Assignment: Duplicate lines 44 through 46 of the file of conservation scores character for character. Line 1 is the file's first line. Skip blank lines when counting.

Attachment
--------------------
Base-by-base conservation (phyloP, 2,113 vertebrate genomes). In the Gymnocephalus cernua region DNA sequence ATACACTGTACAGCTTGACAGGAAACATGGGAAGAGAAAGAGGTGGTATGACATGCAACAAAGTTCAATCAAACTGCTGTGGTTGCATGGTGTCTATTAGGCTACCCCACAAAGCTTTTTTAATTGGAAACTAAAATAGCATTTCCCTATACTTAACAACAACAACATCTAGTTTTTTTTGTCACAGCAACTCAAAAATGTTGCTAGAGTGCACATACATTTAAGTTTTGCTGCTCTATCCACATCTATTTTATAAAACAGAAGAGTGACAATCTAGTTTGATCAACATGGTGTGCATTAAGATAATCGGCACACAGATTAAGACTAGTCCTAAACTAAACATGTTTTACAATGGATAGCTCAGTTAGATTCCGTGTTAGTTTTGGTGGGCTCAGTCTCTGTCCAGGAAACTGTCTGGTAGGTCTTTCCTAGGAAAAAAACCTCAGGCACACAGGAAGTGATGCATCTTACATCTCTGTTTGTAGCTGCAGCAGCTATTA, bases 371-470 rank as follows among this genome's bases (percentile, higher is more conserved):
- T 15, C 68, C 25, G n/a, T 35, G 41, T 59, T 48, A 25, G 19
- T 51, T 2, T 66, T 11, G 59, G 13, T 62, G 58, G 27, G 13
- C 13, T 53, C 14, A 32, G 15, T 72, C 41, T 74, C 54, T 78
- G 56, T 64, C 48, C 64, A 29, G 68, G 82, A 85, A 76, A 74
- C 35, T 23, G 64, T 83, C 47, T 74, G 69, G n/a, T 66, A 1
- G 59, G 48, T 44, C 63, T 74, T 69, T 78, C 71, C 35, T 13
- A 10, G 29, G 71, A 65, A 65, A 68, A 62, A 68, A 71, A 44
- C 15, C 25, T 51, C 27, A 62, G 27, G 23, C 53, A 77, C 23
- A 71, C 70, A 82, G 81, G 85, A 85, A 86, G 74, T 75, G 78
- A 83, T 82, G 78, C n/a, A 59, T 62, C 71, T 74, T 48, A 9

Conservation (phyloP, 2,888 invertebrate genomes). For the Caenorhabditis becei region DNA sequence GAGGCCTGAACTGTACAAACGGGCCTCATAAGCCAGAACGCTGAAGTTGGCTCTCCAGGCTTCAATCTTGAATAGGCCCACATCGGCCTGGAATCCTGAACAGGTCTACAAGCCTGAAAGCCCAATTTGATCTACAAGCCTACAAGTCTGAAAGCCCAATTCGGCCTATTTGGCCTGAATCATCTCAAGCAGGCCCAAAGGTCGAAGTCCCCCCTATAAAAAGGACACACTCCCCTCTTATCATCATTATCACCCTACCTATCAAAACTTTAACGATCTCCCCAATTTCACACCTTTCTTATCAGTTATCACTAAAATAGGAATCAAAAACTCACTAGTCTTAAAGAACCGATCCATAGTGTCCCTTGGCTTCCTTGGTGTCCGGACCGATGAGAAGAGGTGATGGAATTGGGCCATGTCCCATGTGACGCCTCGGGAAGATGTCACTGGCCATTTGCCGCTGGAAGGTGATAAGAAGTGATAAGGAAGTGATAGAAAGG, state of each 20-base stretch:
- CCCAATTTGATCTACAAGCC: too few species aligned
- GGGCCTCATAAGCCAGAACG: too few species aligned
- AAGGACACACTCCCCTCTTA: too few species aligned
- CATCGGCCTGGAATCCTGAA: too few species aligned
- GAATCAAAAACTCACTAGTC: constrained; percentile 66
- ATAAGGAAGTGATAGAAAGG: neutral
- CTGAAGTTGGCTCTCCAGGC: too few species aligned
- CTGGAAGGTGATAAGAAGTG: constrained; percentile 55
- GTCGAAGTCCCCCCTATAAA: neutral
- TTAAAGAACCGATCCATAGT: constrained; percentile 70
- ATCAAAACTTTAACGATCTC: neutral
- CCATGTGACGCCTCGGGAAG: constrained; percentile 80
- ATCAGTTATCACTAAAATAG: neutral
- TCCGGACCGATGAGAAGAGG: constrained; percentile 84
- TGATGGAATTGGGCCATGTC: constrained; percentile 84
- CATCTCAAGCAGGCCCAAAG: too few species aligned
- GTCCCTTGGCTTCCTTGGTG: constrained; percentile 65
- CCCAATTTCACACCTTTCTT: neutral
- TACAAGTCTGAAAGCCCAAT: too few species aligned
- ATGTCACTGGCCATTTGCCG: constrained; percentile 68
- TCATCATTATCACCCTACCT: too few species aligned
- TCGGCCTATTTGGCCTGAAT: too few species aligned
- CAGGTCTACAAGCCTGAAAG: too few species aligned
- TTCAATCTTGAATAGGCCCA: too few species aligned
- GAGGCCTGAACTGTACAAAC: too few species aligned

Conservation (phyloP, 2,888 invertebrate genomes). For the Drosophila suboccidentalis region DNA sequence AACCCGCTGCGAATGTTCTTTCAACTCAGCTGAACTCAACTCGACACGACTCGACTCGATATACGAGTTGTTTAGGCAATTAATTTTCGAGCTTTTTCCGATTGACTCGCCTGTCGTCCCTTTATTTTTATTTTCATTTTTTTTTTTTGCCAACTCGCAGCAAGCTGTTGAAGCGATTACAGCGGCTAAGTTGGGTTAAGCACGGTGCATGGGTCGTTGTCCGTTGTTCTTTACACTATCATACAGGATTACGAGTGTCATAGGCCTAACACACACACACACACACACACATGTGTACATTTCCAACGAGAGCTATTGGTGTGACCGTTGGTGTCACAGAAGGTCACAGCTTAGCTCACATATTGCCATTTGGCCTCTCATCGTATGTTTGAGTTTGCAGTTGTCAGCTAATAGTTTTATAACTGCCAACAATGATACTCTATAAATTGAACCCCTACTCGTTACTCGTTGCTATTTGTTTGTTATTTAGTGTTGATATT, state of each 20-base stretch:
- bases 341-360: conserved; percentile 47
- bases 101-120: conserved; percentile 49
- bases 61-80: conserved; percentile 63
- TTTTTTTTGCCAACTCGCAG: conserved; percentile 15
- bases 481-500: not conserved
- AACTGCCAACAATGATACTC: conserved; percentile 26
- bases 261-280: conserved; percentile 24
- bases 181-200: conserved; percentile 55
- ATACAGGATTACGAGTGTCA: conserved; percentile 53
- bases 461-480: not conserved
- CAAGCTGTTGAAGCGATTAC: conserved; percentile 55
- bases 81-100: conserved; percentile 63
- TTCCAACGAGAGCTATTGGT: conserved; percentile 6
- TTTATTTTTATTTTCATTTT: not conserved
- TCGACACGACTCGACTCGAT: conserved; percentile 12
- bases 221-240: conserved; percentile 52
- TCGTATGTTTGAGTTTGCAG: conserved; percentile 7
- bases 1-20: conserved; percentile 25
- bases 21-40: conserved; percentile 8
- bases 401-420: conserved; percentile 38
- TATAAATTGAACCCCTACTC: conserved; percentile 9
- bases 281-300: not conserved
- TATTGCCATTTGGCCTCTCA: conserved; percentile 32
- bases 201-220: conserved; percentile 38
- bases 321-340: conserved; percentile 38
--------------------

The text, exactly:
- AACTGCCAACAATGATACTC: conserved; percentile 26
- bases 261-280: conserved; percentile 24
- bases 181-200: conserved; percentile 55